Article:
Monday, October 24, 2016.
By MICHAEL WALSH
Finally, it makes sense. Donald Trump may not be bright, but he is brilliant.
The larking billionaire, who announced his candidacy for the U.S. presidency just 16 months ago (on June 16, 2015), may not win the White House in November, but he’s on track to win the real prize in this race: fame, fortune and international influence. He’s about to become a major media mogul.
For me, the missing piece in the story has always been the “why”. The Oval Office and the outspoken celebrity were hardly a good fit. Why would a man used to getting his own way willingly assume the considerable public (and private) constraints of presidential responsibility? Where’s the fun in that?
A few days ago (on October 18), the penny dropped. Catching up on the previous evening’s edition of The Daily Show, I saw a segment lampooning the day’s “news” about his campaign. It ended with a title card for a “Trump News Network.” Later the same morning, I read a note posted by globe-trotting author Matt Hughes.
“The news in the Financial Times that his [Trump’s] son-in-law was trying to get a private banker to invest in a Trump TV channel confirms what I've been thinking ever since he took on Ailes and Bannon as advisers: he intends to steal Murdoch's audience and make himself a lot of money," Hughes wrote. "Winning the election would work against that ambition, so he's stirring up the mob (consolidating his audience) while making sure he loses. Last thing the guy wants is an actual job where he has to learn stuff and think about hard things.”
Now (to paraphrase Julie Newmar’s android character on My Living Doll), that does compute! Trump’s entire presidential campaign has been one long con, a two-year promotion for his greatest business venture, a new “news” network designed to trump the aging Rupert Murdoch’s troubled television franchise.
Consider the two names Matt mentioned. Fox News founder Roger Ailes joined the Trump campaign following his July resignation from the Murdoch-owned cable channel, a departure occasioned by a sex scandal. Right-wing media executive and former Breitbart News boss Stephen Bannon signed on in August as Trump’s campaign CEO.
Now consider the Donald’s favourite movie. In a 2012 interview with the Movieline website's editorial director Frank DiGiacomo, Trump named Orson Welles's 1941 classic Citizen Kane. The fictionalized biography of American media mogul William Randolph Hearst, it told the story of a politically ambitious businessman who enjoyed a lifetime of wealth and influence. (Other Trump movie picks were Gone With the Wind, The Godfather, GoodFellas and The Good, the Bad and the Ugly.)
Show business and politics have been coming together for a long time. The process shifted into high gear in 1980, the year that Americans elected TV pitchman and corporatist spokesmodel Ronald Reagan as their 40th president. Stay tuned for more of your favourite show, right after this break for a (rigged) election.
Here at Reeling Back, we’ve been enjoying some down time. The 10 most recent additions to the archive are:
WESTWORLD — The inspiration for a dark new TV series on the HBO cable network, writer-director Michael Crichton’s 1973 tale of rogue robots causing mayhem in a near-future theme park offers a dystopic view of high-tech entertainment. In it, actor Yul Brynner puts a sinister spin on his Magnificent Seven Gunslinger character. (Posted October 23)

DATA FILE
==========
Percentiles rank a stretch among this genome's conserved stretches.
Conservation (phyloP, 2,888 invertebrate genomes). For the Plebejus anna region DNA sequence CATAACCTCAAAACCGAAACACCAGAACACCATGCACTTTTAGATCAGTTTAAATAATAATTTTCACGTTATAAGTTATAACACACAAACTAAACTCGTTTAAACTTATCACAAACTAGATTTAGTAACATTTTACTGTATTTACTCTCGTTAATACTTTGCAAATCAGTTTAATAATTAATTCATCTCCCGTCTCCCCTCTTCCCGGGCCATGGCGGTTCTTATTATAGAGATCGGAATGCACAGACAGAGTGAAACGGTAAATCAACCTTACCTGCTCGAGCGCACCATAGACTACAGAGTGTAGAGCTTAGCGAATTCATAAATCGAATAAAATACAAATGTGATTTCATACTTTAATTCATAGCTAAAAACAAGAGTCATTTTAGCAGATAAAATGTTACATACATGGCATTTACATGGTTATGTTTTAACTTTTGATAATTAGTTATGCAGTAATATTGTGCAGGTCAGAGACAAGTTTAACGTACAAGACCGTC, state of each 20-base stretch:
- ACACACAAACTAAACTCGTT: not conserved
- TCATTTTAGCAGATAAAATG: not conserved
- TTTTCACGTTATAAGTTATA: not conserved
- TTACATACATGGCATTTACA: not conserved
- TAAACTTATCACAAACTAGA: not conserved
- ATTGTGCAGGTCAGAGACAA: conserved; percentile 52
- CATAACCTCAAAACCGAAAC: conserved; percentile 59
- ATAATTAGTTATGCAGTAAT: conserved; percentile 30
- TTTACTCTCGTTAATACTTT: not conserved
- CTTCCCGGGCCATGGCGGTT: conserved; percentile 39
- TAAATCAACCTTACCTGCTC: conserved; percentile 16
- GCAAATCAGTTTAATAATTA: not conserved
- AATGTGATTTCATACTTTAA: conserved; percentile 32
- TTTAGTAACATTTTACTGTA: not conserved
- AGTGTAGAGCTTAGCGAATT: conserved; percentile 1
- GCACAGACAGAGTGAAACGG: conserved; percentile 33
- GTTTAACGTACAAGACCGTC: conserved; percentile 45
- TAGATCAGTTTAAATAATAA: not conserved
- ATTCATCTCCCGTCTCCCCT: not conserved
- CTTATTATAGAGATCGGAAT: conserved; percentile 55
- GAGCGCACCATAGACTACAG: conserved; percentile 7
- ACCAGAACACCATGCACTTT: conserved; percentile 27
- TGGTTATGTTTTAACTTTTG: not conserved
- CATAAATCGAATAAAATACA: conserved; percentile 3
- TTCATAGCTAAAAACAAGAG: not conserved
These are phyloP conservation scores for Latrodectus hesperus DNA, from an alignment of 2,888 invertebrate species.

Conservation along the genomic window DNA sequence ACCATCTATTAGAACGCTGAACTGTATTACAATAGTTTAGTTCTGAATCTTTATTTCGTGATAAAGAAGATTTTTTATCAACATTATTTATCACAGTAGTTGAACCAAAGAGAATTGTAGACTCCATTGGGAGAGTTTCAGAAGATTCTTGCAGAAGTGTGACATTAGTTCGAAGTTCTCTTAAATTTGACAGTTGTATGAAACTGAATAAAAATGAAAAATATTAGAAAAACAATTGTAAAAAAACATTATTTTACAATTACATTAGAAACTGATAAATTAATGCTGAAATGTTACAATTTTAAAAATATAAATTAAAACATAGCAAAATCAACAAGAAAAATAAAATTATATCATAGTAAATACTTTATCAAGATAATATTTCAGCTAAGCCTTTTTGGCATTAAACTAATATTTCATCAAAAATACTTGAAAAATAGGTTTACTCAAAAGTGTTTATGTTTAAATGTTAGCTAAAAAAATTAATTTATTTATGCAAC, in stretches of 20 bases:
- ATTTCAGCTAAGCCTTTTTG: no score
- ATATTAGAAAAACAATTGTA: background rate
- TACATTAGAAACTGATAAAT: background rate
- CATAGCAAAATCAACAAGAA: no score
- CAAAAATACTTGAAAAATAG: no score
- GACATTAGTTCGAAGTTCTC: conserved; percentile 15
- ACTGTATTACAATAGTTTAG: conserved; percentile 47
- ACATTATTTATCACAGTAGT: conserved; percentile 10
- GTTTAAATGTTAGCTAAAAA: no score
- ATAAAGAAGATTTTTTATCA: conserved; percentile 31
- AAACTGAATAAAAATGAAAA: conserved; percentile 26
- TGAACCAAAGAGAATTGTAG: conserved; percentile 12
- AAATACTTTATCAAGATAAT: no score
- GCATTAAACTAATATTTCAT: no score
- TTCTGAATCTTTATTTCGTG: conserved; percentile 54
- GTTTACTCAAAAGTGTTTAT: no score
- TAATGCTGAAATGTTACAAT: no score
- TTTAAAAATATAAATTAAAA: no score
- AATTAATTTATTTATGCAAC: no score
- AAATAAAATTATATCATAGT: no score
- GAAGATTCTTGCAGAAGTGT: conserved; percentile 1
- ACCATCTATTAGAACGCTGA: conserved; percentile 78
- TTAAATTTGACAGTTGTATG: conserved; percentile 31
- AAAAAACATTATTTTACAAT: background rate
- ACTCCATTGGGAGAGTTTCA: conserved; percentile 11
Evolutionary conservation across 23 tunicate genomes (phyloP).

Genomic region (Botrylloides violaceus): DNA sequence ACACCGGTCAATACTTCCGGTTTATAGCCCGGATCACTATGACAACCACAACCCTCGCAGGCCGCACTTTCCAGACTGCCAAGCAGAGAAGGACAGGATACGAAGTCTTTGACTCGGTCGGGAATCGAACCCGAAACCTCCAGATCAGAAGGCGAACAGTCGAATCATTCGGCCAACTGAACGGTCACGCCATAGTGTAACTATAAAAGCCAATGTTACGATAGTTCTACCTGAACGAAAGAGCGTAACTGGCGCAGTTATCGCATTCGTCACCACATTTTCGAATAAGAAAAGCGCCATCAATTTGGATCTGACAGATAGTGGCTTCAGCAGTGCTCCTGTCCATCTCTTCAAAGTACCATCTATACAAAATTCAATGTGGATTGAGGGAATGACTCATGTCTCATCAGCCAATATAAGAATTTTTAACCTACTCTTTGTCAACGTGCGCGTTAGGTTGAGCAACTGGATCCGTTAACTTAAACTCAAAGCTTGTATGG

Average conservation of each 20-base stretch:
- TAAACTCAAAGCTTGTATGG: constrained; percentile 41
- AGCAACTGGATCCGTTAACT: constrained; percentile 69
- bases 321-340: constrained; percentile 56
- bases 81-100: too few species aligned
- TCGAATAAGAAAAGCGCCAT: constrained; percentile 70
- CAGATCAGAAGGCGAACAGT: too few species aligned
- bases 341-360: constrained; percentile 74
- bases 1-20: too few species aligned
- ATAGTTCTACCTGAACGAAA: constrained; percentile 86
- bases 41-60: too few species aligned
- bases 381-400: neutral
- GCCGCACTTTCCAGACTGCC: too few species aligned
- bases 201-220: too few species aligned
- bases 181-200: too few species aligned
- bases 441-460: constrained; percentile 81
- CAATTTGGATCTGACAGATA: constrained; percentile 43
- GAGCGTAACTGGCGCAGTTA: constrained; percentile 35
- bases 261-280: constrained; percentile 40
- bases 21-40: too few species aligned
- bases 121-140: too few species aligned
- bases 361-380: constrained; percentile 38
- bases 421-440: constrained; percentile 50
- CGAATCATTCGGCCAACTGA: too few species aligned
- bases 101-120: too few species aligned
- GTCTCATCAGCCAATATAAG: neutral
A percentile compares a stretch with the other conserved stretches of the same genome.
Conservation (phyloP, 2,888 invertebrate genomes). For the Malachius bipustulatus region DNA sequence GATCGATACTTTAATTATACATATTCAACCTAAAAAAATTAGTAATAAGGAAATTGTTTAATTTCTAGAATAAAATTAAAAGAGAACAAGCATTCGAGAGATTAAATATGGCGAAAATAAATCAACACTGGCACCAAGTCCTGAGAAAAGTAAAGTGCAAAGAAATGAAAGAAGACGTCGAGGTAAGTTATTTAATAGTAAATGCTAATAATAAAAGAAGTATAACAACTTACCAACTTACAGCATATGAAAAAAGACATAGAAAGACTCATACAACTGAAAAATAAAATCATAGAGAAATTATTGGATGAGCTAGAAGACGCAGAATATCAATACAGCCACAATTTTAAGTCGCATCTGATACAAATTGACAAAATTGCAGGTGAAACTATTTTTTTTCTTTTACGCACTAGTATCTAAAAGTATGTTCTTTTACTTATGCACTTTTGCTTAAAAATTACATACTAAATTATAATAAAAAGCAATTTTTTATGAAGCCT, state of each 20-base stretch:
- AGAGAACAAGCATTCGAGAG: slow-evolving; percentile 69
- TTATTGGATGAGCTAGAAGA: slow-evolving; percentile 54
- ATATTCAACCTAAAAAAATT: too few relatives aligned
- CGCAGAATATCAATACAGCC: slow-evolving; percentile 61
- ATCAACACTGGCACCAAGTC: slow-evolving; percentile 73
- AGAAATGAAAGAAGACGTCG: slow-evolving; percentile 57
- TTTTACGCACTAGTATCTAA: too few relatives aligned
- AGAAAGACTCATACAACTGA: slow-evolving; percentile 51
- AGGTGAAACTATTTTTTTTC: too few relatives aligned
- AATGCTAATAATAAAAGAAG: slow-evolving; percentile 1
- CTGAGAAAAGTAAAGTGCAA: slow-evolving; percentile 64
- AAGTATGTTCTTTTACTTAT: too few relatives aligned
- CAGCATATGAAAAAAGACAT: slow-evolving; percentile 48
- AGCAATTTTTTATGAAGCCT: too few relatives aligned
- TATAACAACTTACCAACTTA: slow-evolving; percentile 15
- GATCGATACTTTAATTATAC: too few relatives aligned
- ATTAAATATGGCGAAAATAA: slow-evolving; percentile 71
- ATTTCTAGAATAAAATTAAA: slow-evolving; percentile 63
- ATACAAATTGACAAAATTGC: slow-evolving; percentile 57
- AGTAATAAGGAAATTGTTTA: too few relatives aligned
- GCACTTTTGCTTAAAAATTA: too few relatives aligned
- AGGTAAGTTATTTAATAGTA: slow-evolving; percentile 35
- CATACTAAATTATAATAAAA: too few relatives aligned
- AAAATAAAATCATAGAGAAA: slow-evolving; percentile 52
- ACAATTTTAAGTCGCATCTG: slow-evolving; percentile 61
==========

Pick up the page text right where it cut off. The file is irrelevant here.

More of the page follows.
STARSHIP INVASIONS — A slice of Canadian tax-shelter cheese, writer-director Ed Hunt’s cheerfully inventive 1978 science-fiction feature casts American movie hero Robert Vaughn opposite veteran British villain Christopher Lee. The fate of Toronto hangs in the balance. (Posted September 30)
THE PUPPETOON MOVIE — Though producer-director George Pal is best known for his special effects features from the 1950s, this 1987 documentary celebrates his earlier “puppet cartoon” shorts. Included are 11 of his stop-motion animation films made between 1937 and 1947. (Posted September 30)
A CLOCKWORK ORANGE — Already a legend in the science-fiction community for his uncompromisingly intense 2001: A Space Odyssey (1968), director Stanley Kubrick followed up with this censorship-baiting 1972 adaptation of the Anthony Burgess novel. Darkly sardonic, it remains a timely critique of societal norms. (Posted September 30)
SCIENCE FICTION COMES OF AGE — In a magazine feature previewing 1972’s second Vancouver S-F Convention, I examined the evidence that the genre was in transition from the margins to the cultural mainstream. The point would be driven home in an address by the event’s guest of honour, author Philip K. Dick. (Posted September 30)
EXPO 86: FINAL THOUGHTS — The 38th and final item in the Reeling Back series considered the fair’s legacy and the permanent movie houses that remained after the closure of the Canada, British Columbia and Expo Centre pavilions. (Posted September 27)
EXPO 86: VIDEO — The default option for less developed nations such as Pakistan, The Philippines, Senegal, Sri Lanka and Thailand, video-based shows actually hinted at the emergence of today’s “global village” media landscape. (Posted September 25)
LOYALTIES — Set in small-town Alberta, director Anne Wheeler’s 1986 drama focuses on the lives of two women who discover how much they have in common. A keenly involving tale of growth and self-realization, it was Wheeler’s first independent feature. (Posted September 23)
EXPO 86: KENYA, KOREA and SAUDI ARABIA — Excerpts from wildlife documentarist Alan Root’s Balloon Safari were the highlight at the Kenyan pavilion, while Korea and Saudi Arabia emphasized industrial development. (Posted September 21)
EXPO 86: SINGAPORE AND HONG KONG — Attracting tourism was the main goal of the shows offered at the pavilions of the two Asia-Pacific city states. (Posted September 19)